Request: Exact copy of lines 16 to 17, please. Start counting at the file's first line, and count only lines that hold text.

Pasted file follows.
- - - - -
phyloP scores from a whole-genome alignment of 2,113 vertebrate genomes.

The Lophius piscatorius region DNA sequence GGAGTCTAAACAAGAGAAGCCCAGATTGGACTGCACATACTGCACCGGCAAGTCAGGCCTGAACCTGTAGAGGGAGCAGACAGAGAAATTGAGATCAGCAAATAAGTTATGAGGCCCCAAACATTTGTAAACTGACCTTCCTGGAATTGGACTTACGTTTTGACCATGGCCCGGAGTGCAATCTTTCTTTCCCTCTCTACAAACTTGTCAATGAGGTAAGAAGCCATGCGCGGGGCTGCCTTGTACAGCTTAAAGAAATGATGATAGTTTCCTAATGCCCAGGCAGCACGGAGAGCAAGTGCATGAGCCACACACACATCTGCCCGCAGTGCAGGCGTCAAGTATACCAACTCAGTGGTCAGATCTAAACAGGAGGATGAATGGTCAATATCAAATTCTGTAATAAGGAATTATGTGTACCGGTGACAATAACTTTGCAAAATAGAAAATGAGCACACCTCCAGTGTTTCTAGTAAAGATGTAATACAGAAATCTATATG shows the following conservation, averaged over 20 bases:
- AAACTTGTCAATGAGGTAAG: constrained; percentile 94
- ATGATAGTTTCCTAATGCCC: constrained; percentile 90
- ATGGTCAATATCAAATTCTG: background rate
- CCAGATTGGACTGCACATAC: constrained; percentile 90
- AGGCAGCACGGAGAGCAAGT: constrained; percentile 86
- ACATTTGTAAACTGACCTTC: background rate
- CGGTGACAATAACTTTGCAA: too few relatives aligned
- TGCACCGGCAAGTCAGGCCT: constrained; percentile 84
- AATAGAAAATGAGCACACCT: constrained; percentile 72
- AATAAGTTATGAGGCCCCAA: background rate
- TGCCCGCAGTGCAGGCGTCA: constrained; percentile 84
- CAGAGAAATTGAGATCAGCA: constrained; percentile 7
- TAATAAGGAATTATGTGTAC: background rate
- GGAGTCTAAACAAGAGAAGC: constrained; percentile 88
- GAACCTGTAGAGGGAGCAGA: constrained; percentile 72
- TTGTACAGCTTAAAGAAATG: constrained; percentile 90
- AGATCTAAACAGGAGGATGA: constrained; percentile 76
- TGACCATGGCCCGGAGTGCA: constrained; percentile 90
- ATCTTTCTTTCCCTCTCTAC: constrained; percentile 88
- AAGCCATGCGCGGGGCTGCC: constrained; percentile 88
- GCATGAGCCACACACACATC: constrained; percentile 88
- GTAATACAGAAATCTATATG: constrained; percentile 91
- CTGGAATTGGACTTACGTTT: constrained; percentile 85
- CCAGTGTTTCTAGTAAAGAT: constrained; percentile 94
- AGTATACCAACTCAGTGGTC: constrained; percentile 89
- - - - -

- GGAGTCTAAACAAGAGAAGC: constrained; percentile 88
- GAACCTGTAGAGGGAGCAGA: constrained; percentile 72